We make her obey, we make her understand. It takes A LOT MORE from me when it comes to parenting. What my girls get after 2 times, she gets after 15.

Another example. Another girl at our church has Ds and is 5. She does whatever she wants, even runs out of her Sunday school room. But what happens if mom or dad happen to be walking by? Believe me, she KNOWS she is being naughty!

It took us a while to learn this. Mainly, the girl that does respite for us somehow could manage Nichole better. I realized, that somehow, I had allowed myself to treat Nichole different, to expect less. It was the most humbling, eye opening moment. I never thought *I* would have been the one to expect less from her. Once Nichole realized we expected for her to listen and obey, and that we meant business, everything changed.

Ellen, honored to be married to Andy since Feb 2003 and mom to Ellie (08/21/05) Nina (05/01/06 CP) and Nichole (10/02/07 DS)

"For you created my inmost being, you knit me together in my mother's womb. I praise you because I am fearfully and wonderfully made, your works are wonderful, I know that full well." Psalm 139:13-14
God does not make mistakes
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PostPosted: September 01 2010, 1:08 AM    Post subject:
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I think Paige TOTALLY understands no, and has since about 18months, maybe earlier. What she chooses to do with that understanding is the dilemma. She will full out ignore me, not even a glimpse of recognition that she hears me, and then as soon as I move toward her, or remove her... that's when I know that she knows!
I will slap her hand if I need to when she doesn't listen to no the first time (like when she wants to push buttons), I know that she knows because now she slaps her own hand when I say no.... and then proceeds to do it again. *sigh*
I think that teaching no is one of the hardest parts. I feel that if I let myself doubt that she understands or doesn't, that's when I'm going to have problems. Even if she doesn't, how is she going to learn? Just because she doesn't understand no, doesn't mean she gets to do it.... I think that it is just going to take longer for some of our kiddos to learn no, but they can.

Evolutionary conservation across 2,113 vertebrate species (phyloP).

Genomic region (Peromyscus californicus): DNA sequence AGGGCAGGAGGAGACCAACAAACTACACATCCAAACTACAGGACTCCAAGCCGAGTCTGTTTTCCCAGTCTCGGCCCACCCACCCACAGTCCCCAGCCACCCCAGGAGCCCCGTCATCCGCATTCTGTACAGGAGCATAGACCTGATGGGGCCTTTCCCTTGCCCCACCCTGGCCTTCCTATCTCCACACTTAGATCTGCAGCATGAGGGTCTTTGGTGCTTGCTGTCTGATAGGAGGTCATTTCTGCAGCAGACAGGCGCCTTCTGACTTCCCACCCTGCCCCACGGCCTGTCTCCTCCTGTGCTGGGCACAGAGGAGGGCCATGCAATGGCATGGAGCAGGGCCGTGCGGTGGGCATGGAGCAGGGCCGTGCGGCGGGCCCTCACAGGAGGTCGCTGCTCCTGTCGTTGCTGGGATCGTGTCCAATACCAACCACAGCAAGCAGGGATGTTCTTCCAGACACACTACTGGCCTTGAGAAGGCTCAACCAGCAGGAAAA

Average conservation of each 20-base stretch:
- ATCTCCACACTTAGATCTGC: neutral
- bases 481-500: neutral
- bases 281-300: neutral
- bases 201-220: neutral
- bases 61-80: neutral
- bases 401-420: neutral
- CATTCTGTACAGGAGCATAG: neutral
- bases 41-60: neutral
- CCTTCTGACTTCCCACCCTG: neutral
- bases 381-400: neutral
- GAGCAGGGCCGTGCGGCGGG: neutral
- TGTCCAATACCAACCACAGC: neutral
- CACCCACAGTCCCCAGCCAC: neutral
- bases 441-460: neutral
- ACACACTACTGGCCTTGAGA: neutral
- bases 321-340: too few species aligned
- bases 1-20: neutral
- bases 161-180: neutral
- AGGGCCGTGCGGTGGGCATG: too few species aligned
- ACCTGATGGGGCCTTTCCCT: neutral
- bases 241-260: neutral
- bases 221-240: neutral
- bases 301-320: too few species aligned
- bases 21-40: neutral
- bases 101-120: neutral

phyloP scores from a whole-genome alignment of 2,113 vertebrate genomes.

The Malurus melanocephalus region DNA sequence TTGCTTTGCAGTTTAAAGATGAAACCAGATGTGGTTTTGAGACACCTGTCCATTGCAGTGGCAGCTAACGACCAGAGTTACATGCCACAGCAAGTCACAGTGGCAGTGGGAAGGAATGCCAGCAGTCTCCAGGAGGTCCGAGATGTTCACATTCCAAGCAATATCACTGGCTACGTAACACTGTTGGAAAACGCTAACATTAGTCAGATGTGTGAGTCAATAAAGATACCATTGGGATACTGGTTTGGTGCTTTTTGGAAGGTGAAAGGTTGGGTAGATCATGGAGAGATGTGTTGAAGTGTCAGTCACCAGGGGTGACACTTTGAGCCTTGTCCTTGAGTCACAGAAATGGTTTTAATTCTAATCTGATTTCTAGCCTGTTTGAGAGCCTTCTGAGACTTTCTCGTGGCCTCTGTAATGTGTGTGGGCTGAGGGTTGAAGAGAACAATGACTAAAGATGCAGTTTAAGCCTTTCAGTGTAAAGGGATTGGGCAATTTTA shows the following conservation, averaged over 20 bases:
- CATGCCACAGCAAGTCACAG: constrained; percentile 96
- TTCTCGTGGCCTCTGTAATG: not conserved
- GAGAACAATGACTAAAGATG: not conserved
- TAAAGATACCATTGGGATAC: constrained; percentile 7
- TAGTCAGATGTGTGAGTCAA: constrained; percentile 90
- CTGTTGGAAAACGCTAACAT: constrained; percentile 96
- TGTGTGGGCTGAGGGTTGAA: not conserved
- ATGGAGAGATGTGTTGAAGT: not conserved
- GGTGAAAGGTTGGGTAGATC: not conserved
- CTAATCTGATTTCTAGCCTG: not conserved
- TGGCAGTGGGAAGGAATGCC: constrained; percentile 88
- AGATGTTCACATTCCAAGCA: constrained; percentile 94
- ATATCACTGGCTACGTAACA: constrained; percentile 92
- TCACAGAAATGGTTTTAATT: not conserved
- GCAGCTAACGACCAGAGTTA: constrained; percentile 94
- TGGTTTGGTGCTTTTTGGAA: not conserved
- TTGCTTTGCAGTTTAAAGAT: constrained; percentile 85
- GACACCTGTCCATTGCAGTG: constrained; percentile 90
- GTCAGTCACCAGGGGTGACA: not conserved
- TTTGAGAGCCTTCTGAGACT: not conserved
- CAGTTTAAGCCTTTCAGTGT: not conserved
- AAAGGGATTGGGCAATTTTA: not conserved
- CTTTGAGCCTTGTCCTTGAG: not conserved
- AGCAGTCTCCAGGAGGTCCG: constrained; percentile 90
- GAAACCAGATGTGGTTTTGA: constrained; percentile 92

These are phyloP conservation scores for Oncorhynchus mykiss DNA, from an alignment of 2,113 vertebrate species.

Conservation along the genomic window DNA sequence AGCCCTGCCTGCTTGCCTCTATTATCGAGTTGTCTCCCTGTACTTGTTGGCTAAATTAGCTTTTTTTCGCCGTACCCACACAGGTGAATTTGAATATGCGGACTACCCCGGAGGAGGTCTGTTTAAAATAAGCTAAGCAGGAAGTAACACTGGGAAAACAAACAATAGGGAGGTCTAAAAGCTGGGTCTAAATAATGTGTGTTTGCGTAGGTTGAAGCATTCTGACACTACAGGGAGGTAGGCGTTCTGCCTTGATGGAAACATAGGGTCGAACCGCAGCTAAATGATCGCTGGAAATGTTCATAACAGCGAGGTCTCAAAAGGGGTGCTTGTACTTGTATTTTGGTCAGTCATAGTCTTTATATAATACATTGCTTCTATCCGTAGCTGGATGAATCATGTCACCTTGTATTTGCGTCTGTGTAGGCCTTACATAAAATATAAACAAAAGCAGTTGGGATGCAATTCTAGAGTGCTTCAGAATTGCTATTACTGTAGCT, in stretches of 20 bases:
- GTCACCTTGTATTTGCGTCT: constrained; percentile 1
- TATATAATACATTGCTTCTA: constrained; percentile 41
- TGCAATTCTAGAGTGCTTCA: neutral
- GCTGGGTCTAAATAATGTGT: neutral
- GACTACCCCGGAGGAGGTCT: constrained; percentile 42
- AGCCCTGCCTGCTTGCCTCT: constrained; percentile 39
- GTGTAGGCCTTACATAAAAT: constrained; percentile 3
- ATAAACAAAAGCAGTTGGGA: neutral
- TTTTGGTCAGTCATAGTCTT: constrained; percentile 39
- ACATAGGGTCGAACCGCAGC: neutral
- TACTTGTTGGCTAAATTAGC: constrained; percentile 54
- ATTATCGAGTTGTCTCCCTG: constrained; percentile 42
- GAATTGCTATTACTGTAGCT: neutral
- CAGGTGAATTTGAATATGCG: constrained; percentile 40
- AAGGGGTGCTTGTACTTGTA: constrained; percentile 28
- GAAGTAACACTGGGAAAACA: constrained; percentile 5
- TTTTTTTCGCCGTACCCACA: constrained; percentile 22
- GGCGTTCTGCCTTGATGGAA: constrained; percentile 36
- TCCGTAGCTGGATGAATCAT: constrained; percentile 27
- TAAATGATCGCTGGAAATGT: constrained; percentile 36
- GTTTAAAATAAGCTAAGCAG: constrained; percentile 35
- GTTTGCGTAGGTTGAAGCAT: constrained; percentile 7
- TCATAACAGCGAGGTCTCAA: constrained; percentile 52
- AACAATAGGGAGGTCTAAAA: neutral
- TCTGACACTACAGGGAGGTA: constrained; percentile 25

Kasey, mom to Paige (2!)
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PostPosted: September 01 2010, 9:24 AM    Post subject:
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Talitha understands 'no' but doesn't always choose to obey. We are reasonably tough on her but to try to work out what is going on if she isn't obedient because sometimes there is a reason she is trying to get across to us and we just aren't getting it. For example a couple of weeks ago I asked her to put her boots on. I gave them to her and she threw them down and sat on the floor. I said "no throwing" and gave them back to her. She threw them again and then I said I would smack her if she threw them again. I gave them to her and she threw them and then said "ouch". So I asked if they hurt her feet and she said 'yes' so that is why she didn't want to wear them. I gave her a different pair and she put them on happily.

I do have to say that at 18 months I don't think she always understood what we were saying 'no' to so we had to be very specific. She also had a lot of trouble with her hearing then so we had to make sure she heard us saying no.

Mum to Nikki (Jul 89), Stefanie (Sep 96), Joel [June 98] and Talitha (DS) (Nov 05) AVSD/PDA repaired 23 March 06

"I will praise You, for I am fearfully and wonderfully made; Marvelous are Your works, and that my soul knows very well." Psalm 139:14
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PostPosted: September 02 2010, 9:59 PM    Post subject:
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We're sure Liam understands no but doesn't care.

But when he does something serious like try to crawl on the hearth, we say no and make sure it stops NOW. And I try to avoid saying no if I'm not going to make it stick (as when he throws his bottle).

Boy, I wish he would sign or speak. He's just so dang stubborn! Sometimes I wonder if the chromosome he got three of is the one with stubbornness on it, because he's got almost as much as me and my wife put together! Smile We've got to find some way to convince him that it's his idea...